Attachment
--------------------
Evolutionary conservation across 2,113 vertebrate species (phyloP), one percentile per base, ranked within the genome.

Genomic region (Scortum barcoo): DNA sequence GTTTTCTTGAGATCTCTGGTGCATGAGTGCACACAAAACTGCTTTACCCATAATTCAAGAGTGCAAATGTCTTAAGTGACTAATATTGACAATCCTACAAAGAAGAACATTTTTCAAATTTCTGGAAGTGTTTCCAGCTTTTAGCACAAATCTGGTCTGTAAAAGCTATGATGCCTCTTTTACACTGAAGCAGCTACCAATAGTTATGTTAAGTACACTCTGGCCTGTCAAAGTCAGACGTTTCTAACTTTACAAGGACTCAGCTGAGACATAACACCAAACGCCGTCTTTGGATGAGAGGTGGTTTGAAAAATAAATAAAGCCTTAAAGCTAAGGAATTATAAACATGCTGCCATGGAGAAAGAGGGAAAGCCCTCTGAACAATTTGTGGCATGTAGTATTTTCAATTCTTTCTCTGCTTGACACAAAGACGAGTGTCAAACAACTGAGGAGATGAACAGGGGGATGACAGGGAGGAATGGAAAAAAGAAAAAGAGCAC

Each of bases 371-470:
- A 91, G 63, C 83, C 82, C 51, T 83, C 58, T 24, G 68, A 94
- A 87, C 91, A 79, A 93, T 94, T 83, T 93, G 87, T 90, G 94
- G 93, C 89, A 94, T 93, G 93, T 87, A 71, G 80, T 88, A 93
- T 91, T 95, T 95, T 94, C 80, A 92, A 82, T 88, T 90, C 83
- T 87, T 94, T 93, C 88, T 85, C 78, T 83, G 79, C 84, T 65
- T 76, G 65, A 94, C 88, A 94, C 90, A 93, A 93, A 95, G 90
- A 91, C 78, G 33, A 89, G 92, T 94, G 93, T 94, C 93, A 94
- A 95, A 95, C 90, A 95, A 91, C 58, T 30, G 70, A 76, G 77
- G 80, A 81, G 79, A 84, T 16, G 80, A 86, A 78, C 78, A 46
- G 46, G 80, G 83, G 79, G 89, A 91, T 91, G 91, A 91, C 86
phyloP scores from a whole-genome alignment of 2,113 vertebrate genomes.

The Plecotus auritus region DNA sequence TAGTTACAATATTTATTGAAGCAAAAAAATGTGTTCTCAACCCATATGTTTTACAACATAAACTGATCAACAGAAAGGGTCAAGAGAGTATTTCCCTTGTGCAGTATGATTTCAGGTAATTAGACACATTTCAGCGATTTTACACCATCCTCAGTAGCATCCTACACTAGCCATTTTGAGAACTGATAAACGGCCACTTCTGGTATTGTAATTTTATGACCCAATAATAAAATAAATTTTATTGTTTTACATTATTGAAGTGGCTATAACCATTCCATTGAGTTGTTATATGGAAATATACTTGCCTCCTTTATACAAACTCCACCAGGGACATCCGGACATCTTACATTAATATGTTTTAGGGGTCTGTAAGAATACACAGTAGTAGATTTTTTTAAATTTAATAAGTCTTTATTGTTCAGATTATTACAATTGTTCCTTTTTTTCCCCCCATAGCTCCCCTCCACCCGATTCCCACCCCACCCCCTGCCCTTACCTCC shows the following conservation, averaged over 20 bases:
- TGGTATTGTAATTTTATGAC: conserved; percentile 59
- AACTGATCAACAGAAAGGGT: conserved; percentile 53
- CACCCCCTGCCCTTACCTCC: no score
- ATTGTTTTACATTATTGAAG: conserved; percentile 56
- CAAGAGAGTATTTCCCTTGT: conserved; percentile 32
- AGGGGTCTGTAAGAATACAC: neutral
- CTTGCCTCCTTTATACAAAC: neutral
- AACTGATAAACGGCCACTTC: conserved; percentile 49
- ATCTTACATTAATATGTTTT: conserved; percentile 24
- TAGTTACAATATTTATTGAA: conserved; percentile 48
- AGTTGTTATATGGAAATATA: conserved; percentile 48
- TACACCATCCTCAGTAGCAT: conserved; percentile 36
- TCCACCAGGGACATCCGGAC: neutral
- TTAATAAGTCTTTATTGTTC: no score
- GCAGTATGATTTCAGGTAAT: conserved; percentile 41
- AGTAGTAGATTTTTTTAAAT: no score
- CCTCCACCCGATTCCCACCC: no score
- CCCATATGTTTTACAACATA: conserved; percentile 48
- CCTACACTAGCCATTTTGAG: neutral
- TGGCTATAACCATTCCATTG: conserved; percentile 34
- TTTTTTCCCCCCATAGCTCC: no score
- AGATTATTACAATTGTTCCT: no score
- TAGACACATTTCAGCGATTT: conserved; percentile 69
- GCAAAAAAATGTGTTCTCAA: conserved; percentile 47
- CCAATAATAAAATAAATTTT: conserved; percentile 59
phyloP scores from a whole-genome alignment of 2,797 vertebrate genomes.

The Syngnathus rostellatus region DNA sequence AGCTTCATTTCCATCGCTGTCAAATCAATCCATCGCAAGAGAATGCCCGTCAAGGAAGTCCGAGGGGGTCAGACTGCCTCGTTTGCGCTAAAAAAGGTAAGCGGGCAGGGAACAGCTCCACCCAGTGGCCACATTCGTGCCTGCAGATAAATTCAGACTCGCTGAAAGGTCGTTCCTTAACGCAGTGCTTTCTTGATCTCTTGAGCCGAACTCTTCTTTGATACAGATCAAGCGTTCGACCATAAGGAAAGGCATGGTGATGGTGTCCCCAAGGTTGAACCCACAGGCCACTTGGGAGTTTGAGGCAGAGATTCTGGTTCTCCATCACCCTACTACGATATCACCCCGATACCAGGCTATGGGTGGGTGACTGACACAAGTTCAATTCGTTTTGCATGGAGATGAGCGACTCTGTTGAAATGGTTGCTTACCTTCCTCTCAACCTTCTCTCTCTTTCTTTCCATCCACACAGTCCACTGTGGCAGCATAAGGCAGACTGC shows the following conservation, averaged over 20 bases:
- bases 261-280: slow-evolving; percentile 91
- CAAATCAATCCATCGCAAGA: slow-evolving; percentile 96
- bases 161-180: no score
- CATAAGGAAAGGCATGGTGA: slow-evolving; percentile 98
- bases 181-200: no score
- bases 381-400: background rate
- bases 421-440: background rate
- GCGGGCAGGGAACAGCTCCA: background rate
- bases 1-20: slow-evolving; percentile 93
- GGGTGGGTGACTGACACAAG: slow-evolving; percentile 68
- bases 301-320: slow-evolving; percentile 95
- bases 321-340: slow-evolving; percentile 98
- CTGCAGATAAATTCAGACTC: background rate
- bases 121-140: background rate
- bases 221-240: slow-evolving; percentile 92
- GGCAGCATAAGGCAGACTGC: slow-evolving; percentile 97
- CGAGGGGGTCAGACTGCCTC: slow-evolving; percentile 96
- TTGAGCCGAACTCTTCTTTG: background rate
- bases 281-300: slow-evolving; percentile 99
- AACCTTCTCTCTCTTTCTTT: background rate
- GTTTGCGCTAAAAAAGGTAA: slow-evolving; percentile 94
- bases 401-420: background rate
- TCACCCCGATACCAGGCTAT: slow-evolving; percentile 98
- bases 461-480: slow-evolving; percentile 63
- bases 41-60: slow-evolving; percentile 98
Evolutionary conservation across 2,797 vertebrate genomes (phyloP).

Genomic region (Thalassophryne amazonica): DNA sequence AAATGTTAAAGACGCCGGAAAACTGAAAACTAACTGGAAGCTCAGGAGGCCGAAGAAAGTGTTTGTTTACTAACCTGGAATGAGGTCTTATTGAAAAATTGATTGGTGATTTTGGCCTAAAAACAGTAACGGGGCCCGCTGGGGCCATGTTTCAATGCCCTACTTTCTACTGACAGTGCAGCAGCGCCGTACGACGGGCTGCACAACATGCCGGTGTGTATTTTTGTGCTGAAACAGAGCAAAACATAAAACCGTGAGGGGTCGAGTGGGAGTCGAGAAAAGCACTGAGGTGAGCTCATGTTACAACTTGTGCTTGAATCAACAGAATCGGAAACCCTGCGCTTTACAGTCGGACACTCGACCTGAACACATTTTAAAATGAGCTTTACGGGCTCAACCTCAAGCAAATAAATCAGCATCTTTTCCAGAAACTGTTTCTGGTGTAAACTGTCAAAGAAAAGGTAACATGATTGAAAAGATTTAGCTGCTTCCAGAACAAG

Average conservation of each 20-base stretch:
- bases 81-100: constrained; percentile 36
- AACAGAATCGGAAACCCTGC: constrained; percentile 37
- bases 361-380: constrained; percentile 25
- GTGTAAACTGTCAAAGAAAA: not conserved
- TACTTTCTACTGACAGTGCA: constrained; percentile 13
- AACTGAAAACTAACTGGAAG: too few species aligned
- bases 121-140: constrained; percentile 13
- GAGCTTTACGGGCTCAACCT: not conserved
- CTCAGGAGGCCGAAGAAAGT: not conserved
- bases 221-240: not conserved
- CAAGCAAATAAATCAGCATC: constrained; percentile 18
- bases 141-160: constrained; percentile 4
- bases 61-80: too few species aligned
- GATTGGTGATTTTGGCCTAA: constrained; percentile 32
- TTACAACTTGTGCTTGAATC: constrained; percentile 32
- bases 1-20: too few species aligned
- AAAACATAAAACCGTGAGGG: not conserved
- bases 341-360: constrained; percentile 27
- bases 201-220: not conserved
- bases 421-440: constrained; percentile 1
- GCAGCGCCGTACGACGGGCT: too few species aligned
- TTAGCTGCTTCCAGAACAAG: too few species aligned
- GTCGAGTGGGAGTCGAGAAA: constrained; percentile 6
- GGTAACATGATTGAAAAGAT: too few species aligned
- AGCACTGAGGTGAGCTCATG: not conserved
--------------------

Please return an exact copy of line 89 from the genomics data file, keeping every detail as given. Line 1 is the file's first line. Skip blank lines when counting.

- bases 201-220: not conserved